Future experiments at the European Organization for Nuclear Research (CERN) will increase the demand for high-bandwidth optical links due to the growing amounts of data to be treated by the data-transmission and acquisition systems. The development of the Giga Bit Laser Driver (GBLD) chip-set addresses this issue providing a means to increase the bandwidth available to transmit data to and from the counting room. This paper describes some aspect of test setup implementation and the protocol test used to evaluate and qualify the GBLD.
An upgrade of the current LHC (SLHC), is expected to increase the luminosity to 1035/cm2/s, which implies more data to be transmitted and higher radiation doses to be sustained. Future optical links will also be required to reduce power dissipation and mass inside the detector. One possible solution could be to increase the bandwidth of each link. Optical links for SLHC are being developed into the Giga Bit Transceiver (GBT) project in collaboration between CERN and other international institutes, including the INFN Perugia and Torino groups.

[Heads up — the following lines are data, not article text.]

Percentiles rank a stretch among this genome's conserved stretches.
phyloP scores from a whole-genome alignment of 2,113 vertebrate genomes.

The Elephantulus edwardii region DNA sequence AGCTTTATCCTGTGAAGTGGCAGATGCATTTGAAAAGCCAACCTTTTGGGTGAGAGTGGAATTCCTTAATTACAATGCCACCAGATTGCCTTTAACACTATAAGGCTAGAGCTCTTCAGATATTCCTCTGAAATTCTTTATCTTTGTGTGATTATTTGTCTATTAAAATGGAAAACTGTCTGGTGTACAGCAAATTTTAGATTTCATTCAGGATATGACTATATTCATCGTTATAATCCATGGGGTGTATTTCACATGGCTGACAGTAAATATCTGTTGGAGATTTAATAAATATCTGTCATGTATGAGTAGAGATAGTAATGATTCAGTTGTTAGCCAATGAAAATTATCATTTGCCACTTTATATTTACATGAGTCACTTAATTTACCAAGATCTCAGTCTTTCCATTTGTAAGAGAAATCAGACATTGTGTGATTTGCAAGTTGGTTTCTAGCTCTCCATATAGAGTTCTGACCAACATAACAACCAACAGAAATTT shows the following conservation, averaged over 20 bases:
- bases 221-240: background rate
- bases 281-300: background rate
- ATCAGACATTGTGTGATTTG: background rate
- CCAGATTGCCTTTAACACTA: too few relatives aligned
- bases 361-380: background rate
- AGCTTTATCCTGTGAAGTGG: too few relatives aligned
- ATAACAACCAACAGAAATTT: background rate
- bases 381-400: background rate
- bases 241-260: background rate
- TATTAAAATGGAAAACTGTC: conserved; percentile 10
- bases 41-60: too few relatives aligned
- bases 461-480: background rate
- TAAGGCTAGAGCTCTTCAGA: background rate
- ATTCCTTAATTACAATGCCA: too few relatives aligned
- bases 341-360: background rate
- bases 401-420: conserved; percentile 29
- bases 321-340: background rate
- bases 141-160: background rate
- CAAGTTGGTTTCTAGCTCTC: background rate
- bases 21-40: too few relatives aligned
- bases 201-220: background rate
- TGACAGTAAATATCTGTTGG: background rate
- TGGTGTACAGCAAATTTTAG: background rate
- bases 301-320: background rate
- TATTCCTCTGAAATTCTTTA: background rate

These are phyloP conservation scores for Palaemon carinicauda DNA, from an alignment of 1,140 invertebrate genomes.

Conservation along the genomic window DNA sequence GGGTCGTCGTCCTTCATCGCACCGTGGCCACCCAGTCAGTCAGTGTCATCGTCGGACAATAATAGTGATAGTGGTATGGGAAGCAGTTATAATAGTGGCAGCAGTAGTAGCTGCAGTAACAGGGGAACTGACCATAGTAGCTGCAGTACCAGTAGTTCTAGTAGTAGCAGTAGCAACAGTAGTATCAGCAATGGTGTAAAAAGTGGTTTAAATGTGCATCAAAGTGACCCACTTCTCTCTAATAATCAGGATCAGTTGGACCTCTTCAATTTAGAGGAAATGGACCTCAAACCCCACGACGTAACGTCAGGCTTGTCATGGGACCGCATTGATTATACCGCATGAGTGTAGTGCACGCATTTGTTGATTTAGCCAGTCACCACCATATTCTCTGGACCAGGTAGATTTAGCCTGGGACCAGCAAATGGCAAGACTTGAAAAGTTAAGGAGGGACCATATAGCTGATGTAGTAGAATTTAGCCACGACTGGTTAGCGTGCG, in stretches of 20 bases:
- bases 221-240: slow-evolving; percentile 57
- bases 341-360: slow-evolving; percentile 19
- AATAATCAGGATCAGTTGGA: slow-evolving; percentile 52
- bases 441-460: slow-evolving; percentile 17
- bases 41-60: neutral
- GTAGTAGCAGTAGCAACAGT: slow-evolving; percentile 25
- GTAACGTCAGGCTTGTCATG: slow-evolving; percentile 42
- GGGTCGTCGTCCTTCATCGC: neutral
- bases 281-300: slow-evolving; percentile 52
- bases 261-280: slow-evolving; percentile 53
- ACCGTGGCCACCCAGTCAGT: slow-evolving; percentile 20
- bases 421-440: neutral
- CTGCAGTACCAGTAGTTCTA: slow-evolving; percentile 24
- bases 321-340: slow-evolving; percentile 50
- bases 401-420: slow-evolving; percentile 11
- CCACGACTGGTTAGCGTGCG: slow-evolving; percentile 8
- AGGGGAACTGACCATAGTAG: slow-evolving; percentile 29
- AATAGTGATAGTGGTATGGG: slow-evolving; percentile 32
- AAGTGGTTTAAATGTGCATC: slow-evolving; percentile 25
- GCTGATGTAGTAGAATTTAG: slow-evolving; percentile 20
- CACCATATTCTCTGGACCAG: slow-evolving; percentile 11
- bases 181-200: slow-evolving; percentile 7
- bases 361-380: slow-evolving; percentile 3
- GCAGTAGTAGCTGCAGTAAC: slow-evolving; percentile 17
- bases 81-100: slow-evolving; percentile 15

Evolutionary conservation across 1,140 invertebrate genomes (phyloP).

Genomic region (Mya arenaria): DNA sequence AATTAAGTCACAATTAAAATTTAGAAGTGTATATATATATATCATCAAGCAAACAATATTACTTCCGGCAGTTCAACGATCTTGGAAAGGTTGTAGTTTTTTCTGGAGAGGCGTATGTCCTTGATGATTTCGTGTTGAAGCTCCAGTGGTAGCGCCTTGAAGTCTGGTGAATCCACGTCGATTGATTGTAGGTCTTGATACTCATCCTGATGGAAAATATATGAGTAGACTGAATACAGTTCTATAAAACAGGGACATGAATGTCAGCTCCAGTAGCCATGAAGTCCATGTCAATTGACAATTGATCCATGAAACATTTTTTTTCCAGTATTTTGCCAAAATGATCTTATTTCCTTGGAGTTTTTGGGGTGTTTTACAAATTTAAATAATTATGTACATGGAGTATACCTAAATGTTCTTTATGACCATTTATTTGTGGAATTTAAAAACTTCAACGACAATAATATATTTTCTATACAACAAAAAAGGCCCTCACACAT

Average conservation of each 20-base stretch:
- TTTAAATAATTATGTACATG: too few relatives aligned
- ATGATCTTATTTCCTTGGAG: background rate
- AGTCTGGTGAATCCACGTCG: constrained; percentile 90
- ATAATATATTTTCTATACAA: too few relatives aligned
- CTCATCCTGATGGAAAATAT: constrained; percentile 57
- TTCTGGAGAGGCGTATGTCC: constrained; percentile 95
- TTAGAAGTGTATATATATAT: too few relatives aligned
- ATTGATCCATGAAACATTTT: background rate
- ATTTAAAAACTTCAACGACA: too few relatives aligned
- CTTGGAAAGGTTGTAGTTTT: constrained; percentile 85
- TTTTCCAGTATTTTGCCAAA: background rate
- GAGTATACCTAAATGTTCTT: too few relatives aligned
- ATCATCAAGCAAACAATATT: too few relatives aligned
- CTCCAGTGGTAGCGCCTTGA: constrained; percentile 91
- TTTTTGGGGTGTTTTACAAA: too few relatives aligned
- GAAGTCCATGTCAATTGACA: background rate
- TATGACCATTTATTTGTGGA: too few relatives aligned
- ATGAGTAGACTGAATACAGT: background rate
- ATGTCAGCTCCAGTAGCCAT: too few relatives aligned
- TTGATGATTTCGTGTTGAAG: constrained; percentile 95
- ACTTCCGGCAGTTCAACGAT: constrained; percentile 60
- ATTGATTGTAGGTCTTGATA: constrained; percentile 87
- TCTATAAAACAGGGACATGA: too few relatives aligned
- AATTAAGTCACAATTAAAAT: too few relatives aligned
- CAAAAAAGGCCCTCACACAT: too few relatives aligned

The GBT project aims at designing, in a commercial CMOS 130 nm technology, a fast and radiation tolerant optical transceiver providing a bidirectional connection between the frontend electronics and the DAQ, trigger and DCS systems. A chip named Giga Bit Laser Driver (GBLD) for data transmission at high data-rates has been developed in this framework as part of the GBT project.
S. Meroli et al., “Development of a Laser Driver test setup for SLHC experiments” Nuclear Physics B Proceedings Supplements, Volume 215, Issue 1, p. 218-221, DOI: 10.1016/j.nuclphysbps.2011.04.013